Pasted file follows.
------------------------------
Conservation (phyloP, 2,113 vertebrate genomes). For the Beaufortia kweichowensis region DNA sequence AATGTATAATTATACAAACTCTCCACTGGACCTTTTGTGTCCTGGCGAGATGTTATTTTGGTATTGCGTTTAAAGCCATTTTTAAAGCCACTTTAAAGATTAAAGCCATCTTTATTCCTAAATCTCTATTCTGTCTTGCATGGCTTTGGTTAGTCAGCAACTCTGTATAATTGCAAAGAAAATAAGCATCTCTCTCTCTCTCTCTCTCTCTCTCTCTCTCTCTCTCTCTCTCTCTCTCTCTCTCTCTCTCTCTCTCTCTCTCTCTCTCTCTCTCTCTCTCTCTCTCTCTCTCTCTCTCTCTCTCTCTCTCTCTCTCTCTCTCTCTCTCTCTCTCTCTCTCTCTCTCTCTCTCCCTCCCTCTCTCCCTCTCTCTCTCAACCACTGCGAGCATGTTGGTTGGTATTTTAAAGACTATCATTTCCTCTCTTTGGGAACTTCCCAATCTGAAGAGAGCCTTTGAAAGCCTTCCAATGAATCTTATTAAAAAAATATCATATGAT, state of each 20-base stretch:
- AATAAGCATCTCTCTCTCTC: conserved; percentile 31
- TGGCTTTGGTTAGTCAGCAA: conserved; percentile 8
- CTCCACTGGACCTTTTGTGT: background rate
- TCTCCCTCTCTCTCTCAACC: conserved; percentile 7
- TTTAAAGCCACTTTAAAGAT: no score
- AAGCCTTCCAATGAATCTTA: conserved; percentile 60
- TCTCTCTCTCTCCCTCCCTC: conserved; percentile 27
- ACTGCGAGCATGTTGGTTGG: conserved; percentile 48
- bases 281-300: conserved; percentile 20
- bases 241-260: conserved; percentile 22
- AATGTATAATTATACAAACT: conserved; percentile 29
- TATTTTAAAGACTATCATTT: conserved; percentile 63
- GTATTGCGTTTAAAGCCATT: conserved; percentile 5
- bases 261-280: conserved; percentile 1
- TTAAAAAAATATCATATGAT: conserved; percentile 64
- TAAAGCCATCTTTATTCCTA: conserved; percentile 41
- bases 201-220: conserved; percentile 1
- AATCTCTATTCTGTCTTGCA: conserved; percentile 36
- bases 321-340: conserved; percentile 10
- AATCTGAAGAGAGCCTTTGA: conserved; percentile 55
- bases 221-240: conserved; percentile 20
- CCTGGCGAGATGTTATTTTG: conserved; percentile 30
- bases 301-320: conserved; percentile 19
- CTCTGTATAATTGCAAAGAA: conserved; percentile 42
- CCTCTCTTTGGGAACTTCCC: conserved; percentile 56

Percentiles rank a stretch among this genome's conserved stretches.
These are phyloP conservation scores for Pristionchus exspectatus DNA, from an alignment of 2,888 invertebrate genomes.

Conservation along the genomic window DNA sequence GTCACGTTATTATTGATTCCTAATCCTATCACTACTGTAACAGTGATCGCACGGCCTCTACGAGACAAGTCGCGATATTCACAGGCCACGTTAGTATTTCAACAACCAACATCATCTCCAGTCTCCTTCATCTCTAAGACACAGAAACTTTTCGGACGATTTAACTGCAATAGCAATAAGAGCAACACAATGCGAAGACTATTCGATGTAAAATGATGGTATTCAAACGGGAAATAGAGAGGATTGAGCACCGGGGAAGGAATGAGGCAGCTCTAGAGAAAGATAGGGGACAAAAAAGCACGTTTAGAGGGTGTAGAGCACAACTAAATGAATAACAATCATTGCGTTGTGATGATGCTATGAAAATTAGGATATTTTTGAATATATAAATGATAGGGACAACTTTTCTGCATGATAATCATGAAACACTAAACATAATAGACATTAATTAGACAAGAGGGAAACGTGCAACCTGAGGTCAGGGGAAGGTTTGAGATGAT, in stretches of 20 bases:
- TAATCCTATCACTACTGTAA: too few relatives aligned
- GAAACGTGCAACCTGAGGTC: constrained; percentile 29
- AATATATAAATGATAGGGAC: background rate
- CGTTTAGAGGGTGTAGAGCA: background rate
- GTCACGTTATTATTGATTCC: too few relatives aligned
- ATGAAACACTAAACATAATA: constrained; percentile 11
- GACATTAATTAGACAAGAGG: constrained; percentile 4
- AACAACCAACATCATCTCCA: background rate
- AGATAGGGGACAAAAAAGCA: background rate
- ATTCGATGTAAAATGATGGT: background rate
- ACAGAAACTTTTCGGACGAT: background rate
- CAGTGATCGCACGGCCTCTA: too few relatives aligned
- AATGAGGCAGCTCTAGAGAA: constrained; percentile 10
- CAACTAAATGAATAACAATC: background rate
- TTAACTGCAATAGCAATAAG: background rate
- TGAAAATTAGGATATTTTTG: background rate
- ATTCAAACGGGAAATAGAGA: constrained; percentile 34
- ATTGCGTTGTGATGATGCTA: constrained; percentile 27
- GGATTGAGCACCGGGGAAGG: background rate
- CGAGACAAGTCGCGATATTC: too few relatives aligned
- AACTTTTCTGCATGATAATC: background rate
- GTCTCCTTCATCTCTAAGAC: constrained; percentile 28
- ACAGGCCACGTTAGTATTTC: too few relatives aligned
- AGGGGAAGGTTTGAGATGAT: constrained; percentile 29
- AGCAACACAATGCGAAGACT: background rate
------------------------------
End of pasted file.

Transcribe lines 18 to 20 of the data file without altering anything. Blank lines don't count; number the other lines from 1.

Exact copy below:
- bases 201-220: conserved; percentile 1
- AATCTCTATTCTGTCTTGCA: conserved; percentile 36
- bases 321-340: conserved; percentile 10